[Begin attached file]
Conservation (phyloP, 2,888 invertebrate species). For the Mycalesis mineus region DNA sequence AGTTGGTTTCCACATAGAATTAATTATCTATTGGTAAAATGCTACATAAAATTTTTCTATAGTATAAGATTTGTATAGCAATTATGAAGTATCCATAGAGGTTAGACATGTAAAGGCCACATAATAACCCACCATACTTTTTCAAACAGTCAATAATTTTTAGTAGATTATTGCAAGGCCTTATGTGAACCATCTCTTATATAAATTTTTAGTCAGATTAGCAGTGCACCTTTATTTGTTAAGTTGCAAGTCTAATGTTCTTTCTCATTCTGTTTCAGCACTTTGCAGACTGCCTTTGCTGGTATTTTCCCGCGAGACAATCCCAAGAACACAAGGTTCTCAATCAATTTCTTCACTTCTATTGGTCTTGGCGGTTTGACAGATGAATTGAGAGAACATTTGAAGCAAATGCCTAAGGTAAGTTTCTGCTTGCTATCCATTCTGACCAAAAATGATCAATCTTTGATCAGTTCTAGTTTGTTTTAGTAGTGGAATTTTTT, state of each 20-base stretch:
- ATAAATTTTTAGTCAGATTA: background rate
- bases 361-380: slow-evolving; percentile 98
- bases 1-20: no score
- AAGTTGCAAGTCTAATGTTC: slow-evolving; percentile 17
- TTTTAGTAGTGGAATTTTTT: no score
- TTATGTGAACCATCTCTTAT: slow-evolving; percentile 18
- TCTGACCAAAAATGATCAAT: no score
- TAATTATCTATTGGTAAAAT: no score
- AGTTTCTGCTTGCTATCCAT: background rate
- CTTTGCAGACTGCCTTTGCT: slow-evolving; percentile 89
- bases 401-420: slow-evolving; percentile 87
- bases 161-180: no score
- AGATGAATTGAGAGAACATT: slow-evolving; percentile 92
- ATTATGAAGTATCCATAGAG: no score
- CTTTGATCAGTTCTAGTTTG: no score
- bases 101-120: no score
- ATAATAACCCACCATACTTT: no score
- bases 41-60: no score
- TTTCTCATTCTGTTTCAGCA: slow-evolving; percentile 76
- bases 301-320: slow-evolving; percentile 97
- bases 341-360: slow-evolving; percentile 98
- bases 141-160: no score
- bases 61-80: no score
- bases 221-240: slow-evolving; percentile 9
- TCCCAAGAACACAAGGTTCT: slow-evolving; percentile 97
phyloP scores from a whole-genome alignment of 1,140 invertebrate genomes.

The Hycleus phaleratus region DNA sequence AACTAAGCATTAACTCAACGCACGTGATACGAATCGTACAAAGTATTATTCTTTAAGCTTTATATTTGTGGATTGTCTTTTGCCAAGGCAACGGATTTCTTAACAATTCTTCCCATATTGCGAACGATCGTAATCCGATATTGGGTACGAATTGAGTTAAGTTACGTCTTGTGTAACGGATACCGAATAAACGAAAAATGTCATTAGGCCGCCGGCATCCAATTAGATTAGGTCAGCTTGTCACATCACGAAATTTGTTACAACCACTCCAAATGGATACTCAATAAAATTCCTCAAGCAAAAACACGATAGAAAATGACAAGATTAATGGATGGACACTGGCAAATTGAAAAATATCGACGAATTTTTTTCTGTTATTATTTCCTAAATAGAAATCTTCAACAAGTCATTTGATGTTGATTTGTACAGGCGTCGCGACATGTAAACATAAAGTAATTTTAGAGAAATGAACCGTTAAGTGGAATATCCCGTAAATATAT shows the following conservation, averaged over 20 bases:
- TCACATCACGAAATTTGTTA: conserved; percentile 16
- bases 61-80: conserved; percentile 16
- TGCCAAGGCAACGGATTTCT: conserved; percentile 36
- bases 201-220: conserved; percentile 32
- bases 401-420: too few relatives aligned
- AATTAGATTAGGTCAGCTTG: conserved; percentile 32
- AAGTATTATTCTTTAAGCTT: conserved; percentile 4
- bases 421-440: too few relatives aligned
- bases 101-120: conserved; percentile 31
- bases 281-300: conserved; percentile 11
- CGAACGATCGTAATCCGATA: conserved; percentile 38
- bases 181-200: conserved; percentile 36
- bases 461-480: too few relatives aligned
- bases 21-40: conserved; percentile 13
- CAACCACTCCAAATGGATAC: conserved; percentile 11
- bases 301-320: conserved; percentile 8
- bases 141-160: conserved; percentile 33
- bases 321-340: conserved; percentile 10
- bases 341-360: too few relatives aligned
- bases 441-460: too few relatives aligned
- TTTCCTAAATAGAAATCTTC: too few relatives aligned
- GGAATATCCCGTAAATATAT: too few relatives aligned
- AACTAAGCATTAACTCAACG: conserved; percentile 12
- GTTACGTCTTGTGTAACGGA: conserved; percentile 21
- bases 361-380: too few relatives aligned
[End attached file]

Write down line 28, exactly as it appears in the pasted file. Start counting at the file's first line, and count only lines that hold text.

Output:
The Hycleus phaleratus region DNA sequence AACTAAGCATTAACTCAACGCACGTGATACGAATCGTACAAAGTATTATTCTTTAAGCTTTATATTTGTGGATTGTCTTTTGCCAAGGCAACGGATTTCTTAACAATTCTTCCCATATTGCGAACGATCGTAATCCGATATTGGGTACGAATTGAGTTAAGTTACGTCTTGTGTAACGGATACCGAATAAACGAAAAATGTCATTAGGCCGCCGGCATCCAATTAGATTAGGTCAGCTTGTCACATCACGAAATTTGTTACAACCACTCCAAATGGATACTCAATAAAATTCCTCAAGCAAAAACACGATAGAAAATGACAAGATTAATGGATGGACACTGGCAAATTGAAAAATATCGACGAATTTTTTTCTGTTATTATTTCCTAAATAGAAATCTTCAACAAGTCATTTGATGTTGATTTGTACAGGCGTCGCGACATGTAAACATAAAGTAATTTTAGAGAAATGAACCGTTAAGTGGAATATCCCGTAAATATAT shows the following conservation, averaged over 20 bases: